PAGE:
The goal of this study was to determine how personal storytelling functions as a socializing practice within the family context in middle-class Taiwanese and middle-class European American families. The data consist of more than 200 naturally occurring stories in which the past experiences of the focal child, aged 2,6, were narrated. These stories were analyzed at 3 levels: content, function, and structure. Findings converged across these analytic levels, indicating that personal storytelling served overlapping yet distinct socializing functions in the 2 cultural cases. In keeping with the high value placed on didactic narrative within the Confucian tradition, Chinese families were more likely to use personal storytelling to convey moral and social standards. European American families did not treat stories of young children's past experiences as a didactic resource but instead employed stories as a medium of entertainment and affirmation. These findings suggest not only that personal storytelling operates as a routine socializing practice in widely different cultures but also that it is already functionally differentiated by 2,6.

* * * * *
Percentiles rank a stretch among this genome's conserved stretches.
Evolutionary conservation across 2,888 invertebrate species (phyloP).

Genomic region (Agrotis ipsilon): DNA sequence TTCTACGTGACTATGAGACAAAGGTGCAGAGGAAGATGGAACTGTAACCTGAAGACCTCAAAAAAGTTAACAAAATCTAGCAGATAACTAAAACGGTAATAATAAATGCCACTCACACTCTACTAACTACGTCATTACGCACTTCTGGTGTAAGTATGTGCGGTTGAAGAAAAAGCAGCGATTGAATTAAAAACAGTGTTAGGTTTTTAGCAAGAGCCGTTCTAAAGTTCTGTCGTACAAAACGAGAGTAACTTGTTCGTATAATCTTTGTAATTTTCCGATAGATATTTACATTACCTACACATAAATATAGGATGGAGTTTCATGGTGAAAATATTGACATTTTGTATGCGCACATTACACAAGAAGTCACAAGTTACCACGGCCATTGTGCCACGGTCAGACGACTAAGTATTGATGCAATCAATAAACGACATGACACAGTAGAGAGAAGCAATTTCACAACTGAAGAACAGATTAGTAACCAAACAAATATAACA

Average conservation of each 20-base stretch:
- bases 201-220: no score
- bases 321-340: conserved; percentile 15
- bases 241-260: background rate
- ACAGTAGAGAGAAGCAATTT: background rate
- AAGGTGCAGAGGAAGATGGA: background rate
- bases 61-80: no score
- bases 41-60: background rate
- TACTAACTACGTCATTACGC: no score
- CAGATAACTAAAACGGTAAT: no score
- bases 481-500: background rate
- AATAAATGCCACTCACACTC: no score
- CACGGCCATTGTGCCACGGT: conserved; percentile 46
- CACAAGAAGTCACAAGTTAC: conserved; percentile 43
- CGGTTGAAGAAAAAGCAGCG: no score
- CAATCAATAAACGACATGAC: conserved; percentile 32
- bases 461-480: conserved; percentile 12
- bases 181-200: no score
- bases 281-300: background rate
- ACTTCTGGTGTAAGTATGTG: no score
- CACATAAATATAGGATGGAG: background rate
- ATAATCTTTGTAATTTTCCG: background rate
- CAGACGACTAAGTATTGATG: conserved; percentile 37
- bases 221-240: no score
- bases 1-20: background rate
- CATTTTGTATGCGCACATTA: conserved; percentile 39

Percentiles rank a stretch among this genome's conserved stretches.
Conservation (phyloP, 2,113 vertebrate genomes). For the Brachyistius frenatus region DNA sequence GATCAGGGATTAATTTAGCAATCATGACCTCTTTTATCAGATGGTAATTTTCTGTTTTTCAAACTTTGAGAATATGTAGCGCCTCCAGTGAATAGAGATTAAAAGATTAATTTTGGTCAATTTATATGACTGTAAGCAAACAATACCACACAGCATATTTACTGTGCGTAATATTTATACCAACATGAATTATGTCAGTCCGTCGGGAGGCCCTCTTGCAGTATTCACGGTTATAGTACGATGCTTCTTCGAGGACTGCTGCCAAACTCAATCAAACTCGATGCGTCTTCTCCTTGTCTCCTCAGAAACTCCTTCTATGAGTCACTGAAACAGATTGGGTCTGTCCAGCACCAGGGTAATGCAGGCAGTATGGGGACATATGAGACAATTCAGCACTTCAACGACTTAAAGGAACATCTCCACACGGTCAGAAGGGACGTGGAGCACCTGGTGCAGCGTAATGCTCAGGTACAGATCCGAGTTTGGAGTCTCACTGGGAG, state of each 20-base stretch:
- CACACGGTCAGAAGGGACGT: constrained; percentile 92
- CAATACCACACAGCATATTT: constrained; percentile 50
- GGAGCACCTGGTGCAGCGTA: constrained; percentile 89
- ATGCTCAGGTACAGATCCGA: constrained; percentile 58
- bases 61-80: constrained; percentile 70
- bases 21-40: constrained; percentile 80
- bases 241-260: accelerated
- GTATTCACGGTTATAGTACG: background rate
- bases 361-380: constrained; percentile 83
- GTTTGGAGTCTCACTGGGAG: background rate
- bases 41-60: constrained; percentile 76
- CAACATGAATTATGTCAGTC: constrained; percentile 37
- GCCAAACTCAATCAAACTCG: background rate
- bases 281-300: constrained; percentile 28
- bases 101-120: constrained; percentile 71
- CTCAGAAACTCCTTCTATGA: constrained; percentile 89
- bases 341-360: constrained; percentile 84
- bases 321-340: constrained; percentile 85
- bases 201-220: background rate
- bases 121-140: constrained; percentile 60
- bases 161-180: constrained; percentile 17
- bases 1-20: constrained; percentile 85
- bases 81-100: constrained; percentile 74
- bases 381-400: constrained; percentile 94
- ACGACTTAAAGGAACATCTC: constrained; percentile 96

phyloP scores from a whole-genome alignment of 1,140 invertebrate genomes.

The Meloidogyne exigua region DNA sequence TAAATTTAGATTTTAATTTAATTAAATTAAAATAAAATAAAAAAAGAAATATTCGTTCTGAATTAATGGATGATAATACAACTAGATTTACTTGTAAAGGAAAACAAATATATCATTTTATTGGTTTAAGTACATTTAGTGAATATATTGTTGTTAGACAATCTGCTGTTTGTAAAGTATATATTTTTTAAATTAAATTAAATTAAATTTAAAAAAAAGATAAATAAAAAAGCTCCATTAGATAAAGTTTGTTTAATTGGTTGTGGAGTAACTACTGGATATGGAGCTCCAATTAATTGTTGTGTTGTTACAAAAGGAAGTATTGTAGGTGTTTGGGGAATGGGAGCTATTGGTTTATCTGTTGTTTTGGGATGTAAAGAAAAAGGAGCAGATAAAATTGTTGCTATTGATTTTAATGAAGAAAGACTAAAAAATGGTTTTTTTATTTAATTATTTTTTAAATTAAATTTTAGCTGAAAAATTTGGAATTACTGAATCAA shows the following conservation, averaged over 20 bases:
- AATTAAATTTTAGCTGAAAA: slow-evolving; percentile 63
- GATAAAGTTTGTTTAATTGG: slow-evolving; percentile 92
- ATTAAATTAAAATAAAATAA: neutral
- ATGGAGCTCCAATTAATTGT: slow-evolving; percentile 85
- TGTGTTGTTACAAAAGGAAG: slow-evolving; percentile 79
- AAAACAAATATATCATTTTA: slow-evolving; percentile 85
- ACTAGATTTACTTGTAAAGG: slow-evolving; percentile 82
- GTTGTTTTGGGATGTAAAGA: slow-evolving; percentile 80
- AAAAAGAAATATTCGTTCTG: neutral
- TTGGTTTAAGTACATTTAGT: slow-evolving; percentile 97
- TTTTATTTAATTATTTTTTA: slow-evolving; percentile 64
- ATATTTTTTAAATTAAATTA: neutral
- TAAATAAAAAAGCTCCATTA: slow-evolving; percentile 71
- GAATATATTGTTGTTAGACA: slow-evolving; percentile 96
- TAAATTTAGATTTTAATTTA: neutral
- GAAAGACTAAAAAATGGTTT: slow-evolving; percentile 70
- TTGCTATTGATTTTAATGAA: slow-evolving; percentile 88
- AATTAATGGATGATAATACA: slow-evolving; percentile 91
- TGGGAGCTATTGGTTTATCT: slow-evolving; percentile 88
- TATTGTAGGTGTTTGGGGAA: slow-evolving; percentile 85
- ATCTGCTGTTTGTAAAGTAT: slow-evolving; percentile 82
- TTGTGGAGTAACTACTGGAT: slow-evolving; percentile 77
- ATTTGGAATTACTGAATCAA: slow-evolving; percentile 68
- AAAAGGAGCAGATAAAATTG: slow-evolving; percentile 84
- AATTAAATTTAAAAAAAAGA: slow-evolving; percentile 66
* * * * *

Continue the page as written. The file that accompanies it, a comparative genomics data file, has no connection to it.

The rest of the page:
|Number of pages||12|
|State||Published - 1 Jan 1997|